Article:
For this bilingual website, I needed a translation plugin. I wanted a plugin that allowed comprehensive manual translation and I eventually narrowed the field to Translatepress and WPML. This review and comparison is based on my experience with the paid versions of both plugins:
- Translatepress: Personal level (€79 / year; limited to 1 site)
- WPML: Multilingual CMS level ($79, renewing at $59 / year; limited to 3 sites)
Both plugins have strong advantages and both have refund policies. I eventually chose WPML and requested a refund from Translatepress, which they were glad to process after a short explanation.
Translatepress: Quick Overview
The great thing about Translatepress is that they have a highly functional free version that you can try out before buying. The free version allows one additional language, can add language switchers, and allows you to translate page text using a convenient interface. The one thing I needed the paid version for was to be able to translate the URL slugs for posts and pages. Upgrading also allows you to translate unlimited languages, along with some other features. These additional features are available via addon plugins.
- Language switcher that can go at the top or bottom of the page
- You can set the languages to show up in a short version in the switcher (e.g. EN for English).
- Recognizes Canadian English and French dialects.
- Does not duplicate posts and pages.
- Can translate text in forms and 3rd party widgets easily.
- Good documentation
- Translation is done unit by unit according to underlying HTML, meaning that you may be limited in wording when translating if there is a bold text or link. What I mean is that for the following text “For more information you can check out my profile online,” you would have to translate the sentence in three discrete blocks (i.e. before the link, the link itself, and after the link).
- Requires you to translate the page name that gets printed in the tab yourself, which seems like an unnecessary duplication of work.
- Requires you to translate text generated by WordPress yourself (e.g. the ‘Posted in’ and ‘Tagged’ notes).
- It is clumsy to translate content that is scheduled to be published in the future.
I like many things about the Translatepress plugin. For one thing, it is simpler to use and understand than the WPML plugin. Ultimately, however, I found it to be less powerful. To accomplish everything that I wanted (though with some compromises), I went with WPML.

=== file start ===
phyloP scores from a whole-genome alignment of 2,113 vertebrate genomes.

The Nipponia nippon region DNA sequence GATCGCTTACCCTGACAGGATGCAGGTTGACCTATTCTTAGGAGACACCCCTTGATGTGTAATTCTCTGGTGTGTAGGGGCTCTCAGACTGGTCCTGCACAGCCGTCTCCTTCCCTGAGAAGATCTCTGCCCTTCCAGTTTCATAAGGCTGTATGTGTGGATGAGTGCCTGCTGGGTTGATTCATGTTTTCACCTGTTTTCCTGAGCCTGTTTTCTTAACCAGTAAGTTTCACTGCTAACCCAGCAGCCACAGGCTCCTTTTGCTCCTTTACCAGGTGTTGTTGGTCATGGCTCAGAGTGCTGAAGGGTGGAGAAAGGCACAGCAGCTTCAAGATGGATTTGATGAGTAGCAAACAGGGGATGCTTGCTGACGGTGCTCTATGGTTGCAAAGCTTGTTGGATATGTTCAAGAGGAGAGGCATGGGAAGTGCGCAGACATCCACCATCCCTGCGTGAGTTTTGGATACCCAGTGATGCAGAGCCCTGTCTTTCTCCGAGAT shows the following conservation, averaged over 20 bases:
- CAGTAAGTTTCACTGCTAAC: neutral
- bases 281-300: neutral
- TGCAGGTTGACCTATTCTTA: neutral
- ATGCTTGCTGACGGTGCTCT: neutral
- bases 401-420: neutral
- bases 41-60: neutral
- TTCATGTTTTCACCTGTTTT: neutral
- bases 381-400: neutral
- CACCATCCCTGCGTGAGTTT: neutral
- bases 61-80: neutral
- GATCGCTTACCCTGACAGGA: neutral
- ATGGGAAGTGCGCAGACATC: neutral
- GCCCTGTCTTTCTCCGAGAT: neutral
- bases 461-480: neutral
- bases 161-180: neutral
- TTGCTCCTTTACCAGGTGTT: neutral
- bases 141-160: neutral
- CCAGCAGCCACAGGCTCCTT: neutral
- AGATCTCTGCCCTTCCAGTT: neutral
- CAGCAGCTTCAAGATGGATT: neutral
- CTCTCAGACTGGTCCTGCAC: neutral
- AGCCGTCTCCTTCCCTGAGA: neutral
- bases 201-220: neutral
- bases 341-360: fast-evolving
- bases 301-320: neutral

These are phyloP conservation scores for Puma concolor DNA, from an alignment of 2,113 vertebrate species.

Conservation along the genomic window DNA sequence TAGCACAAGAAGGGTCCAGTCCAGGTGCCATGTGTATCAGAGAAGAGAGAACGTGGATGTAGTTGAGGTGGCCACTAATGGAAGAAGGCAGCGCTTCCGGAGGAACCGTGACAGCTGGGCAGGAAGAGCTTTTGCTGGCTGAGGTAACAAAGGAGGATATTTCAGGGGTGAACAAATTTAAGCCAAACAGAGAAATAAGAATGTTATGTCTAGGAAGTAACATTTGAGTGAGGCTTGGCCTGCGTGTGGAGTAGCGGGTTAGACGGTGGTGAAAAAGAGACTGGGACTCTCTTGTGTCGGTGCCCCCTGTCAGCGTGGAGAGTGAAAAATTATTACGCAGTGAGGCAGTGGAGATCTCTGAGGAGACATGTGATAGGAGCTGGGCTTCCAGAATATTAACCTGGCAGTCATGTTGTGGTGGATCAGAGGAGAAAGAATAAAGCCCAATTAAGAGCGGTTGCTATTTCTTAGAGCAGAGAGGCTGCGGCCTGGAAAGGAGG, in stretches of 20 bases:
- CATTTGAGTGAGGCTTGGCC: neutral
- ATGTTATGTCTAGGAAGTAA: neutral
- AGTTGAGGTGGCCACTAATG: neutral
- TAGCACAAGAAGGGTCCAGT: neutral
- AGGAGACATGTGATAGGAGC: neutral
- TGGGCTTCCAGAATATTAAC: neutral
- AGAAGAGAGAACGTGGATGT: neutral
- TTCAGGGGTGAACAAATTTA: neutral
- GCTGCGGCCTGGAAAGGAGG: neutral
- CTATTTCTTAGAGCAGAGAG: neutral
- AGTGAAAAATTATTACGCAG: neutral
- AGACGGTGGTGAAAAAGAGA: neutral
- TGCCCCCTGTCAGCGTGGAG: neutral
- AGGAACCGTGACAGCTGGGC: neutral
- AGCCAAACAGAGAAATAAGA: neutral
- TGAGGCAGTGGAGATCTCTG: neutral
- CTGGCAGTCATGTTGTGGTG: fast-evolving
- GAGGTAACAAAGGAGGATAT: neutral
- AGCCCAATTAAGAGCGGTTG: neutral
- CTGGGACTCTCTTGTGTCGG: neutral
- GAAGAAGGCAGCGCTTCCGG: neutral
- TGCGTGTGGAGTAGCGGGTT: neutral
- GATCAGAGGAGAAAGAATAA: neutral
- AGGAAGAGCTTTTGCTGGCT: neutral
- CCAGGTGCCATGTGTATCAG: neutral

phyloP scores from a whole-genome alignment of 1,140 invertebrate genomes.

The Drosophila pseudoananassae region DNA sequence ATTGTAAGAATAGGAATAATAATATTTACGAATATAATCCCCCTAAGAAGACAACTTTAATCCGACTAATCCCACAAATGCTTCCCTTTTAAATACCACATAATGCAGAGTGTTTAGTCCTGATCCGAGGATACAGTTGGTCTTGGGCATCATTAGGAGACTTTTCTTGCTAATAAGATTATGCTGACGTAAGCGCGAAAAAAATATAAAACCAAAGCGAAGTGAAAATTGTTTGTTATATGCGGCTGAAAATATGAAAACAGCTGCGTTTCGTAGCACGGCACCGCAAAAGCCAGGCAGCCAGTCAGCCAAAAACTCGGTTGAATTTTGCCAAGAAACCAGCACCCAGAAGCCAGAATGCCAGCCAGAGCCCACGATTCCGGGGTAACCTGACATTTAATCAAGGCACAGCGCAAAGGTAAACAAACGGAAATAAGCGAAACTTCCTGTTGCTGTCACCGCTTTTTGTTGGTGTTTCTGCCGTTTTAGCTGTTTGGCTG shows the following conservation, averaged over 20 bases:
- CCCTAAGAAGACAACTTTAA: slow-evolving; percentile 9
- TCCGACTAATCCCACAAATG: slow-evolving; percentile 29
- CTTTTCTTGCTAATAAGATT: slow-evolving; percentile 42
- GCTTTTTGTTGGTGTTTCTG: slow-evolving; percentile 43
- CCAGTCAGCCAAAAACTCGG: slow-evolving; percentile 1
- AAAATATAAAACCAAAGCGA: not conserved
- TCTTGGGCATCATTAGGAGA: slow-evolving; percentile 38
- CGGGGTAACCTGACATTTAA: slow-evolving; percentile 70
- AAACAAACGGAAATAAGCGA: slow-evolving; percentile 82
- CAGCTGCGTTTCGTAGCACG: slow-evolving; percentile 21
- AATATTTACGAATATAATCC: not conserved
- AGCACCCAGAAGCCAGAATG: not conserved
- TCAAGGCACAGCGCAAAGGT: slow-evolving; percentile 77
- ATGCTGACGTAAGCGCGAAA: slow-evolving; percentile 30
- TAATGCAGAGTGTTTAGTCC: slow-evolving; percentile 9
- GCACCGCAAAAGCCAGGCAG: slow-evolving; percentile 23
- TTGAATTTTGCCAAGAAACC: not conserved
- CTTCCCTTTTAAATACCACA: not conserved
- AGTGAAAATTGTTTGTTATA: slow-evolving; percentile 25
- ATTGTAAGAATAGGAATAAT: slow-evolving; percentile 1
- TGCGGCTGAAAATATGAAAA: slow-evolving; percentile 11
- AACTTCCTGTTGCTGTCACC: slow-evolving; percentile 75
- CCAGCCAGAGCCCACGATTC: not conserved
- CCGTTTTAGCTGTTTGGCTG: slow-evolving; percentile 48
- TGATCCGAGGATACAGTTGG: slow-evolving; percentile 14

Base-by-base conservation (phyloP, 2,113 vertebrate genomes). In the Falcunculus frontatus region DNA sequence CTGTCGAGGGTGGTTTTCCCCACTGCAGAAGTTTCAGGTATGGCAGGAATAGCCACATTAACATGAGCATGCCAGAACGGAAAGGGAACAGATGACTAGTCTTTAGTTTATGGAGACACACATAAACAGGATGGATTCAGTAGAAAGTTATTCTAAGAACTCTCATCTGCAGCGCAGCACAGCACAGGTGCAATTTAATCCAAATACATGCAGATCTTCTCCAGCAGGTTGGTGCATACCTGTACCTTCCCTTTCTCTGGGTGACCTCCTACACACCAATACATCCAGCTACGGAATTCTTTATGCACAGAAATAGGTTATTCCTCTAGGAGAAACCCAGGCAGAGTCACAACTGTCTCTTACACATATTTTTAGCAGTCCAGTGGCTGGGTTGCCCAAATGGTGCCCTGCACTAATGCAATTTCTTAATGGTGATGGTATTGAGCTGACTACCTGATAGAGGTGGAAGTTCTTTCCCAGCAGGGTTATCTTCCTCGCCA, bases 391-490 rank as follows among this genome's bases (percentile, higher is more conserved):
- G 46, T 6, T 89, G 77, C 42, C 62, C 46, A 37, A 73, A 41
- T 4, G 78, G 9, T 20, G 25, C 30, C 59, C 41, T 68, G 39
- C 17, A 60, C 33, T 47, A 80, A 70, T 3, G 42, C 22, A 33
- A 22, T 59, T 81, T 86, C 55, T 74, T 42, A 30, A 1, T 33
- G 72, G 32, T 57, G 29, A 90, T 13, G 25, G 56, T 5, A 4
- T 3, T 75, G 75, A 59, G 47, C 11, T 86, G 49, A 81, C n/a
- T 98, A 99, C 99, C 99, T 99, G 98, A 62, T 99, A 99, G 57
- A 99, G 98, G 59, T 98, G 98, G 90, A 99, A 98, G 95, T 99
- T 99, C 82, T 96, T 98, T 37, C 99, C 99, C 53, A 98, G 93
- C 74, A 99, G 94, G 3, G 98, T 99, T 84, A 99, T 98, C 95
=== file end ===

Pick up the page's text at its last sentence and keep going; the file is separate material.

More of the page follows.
WPML: Quick Overview
Unfortunately WPML does not have a free version. For this reason I was reluctant to give it a try, but eventually did because of a couple issues I had with Translatepress. At first I tried the cheaper Multilingual Blog level, but I had to upgrade in order to translate widgets and some other site content. Upgrading was easy, as I only had to pay the difference in cost between the two levels. Another advantage of the CMS level is that you can use the WPML plugin on up to 3 websites.
- Can put a language switcher in the footer.
- Handles the categories and tags no problem.
- The advanced translation editor is powerful and easy to use. It allows one to translate each sentence and title one at a time, side by side with the original, and without missing any text. There is even built in spellcheck.
- Automatically translates some of the text generated by WordPress (e.g. the ‘Posted in’ and ‘Tagged’ notes).
- Can translate scheduled posts no problem.
- Automatically handles the page name that shows up in your browser tab based on your title translation.
- Superior documentation
- Inferior language switcher options overall (effectively requiring a second menu in my case)
- Duplicates posts and pages (so that you have a copy in each language). This is a big con in my view.
- Complicated system involving a large number of addons.
WPML is a powerful plugin, but not as user friendly as Translatepress. It can do everything I need and more. In some cases the implementation is awkward. Ultimately, its superior functionality and lower cost tipped the balance.
I found myself wishing that Translatepress would work out for me. There were a few things, like the additional language switcher options, that I was sorry to give up. Nevertheless, I went with WPML because it handles everything I need, and at a better price (especially if you want to use it on two or three websites instead of just one).
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